Recent reforms to Qatar’s labour laws have “transformed” the country’s labour market with the new non-discriminatory minimum wage providing additional financial security, Qatar’s government has said.
On Saturday, Qatar’s new minimum wage law came into effect, the latest in a series of reforms the country has implemented in recent years.
The new legislation ensures all employees receive a minimum monthly wage of 1,000 Qatari riyals ($275), as well as a minimum allowance of 300 riyals for food and 500 riyals for housing, unless their employer provides both.
Qatar’s treatment of migrant workers has been under the spotlight since it was awarded the hosting of football’s 2022 World Cup in 2010.
Under Qatar’s “kafala”, or sponsorship, system, migrant workers needed to obtain their employer’s permission before changing jobs – a law that rights activists said left employees dependent on the goodwill of their bosses, and often led to abuse and exploitation.
In August 2020, Qatar scrapped a rule requiring employers’ consent to change jobs.
However, migrant workers told Al Jazeera of their continued struggle while trying to change jobs, with the majority of those interviewed by Al Jazeera saying they experienced delays in the process as well as threats, harassment and exploitation by the sponsor, with some of the workers ending up in prison and eventually deported.
A Qatari government spokesperson told Al Jazeera in a statement that “in the final quarter of 2020 [when the laws were amended], the new system contributed to over 78,000 successful job transfers”.
“The most significant development has been the dismantling of the ‘Kafala’ system, which contractually tied workers to their employer,” the statement said. “The impact of these reforms cannot be underestimated. They have transformed our labour market.
“On the health and safety front, we have introduced new measures and raised standards. Modern accommodations have been built across the country to improve the living conditions for thousands of workers, and the capacity of labour inspectors has been strengthened to monitor accommodation and working conditions, and crackdown on violators which often leads to jail time.”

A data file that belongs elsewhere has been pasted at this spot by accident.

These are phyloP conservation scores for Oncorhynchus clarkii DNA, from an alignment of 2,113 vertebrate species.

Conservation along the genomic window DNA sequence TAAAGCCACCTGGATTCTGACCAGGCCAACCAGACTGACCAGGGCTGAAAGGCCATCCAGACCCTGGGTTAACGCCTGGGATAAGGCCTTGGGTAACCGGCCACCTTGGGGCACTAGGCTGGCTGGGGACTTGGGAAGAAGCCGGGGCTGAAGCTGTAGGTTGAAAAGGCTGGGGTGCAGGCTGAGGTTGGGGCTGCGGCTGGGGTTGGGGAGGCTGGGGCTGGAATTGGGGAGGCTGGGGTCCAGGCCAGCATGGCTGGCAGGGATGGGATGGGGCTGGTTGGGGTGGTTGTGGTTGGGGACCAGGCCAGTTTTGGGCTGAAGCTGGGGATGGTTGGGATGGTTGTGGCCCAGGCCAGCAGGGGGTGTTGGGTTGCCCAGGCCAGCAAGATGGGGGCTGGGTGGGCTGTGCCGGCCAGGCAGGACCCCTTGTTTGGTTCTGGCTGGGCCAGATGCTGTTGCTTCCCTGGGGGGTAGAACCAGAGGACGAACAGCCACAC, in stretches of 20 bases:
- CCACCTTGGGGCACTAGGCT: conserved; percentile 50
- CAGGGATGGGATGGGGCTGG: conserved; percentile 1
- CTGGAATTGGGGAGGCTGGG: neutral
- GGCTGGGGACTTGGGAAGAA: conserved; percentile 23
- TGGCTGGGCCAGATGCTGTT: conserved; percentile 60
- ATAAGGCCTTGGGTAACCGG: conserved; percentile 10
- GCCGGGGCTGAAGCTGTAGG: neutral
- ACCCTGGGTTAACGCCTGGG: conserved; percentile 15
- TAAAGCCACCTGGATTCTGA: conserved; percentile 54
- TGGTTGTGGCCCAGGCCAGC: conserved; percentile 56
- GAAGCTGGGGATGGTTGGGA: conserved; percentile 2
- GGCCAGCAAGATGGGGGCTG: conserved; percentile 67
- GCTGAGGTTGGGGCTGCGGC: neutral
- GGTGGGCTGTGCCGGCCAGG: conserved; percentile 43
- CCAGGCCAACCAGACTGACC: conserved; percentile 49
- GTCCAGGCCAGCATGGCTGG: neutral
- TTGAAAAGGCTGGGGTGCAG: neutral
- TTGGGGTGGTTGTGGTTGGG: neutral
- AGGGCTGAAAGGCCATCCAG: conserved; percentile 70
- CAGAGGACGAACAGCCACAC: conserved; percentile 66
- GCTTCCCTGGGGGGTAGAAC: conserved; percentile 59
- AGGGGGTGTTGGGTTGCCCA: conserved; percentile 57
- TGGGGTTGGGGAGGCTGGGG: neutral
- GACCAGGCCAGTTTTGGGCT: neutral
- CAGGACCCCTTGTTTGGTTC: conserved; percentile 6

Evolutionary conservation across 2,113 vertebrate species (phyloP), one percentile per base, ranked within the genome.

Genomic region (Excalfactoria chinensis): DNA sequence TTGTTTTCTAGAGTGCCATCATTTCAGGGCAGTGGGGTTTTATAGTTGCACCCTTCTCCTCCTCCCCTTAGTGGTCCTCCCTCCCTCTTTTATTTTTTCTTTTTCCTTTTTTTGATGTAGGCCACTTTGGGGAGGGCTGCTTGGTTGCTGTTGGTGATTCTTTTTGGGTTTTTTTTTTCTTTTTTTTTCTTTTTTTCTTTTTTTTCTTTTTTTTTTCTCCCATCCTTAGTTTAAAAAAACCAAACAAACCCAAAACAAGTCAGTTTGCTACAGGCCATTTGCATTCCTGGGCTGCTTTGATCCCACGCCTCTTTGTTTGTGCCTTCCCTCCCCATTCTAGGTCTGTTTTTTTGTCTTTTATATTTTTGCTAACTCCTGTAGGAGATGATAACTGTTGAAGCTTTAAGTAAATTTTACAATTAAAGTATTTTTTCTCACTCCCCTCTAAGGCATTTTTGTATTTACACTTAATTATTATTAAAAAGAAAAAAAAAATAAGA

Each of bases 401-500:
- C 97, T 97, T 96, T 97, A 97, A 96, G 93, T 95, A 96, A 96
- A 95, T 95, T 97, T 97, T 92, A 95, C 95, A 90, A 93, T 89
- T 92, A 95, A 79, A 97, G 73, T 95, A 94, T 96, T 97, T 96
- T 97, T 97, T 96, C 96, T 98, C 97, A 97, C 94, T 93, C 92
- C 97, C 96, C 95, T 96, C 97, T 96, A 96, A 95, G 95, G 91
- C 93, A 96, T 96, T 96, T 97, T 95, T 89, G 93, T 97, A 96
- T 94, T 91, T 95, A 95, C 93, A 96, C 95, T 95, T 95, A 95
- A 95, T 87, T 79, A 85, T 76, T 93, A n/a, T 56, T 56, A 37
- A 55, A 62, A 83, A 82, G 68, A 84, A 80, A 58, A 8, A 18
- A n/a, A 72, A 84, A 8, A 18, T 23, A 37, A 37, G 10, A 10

Qatar’s labour ministry has maintained it welcomes workers lodging their complaints, but most of the workers Al Jazeera spoke to said they refrained for fear of repercussions – including abscondment cases – from their employers, having witnessed several examples of the power imbalance first-hand.
“Most workers don’t have the knowledge or support system to stand up to powerful employers and challenge these false charges,” Vani Saraswathi, director of projects at Migrant-Rights.Org, told Al Jazeera. “All of this serves to harass workers and discourage others from changing jobs.”
The government statement added: “We know that implementation and enforcement are critical if the reforms are to be a success, and we also know that some companies will try to bypass the changes, as they have in the past. It is our job to stop them.
“Each year, our labour inspectors carry out thousands of inspections at work and accommodation sites across the country. Violations of the law are recorded, and penalties are handed down through the courts. In the final quarter of 2020, over 7,000 penalties were issued, ranging from minor offences to more serious offences that have resulted in hefty fines and jail time.”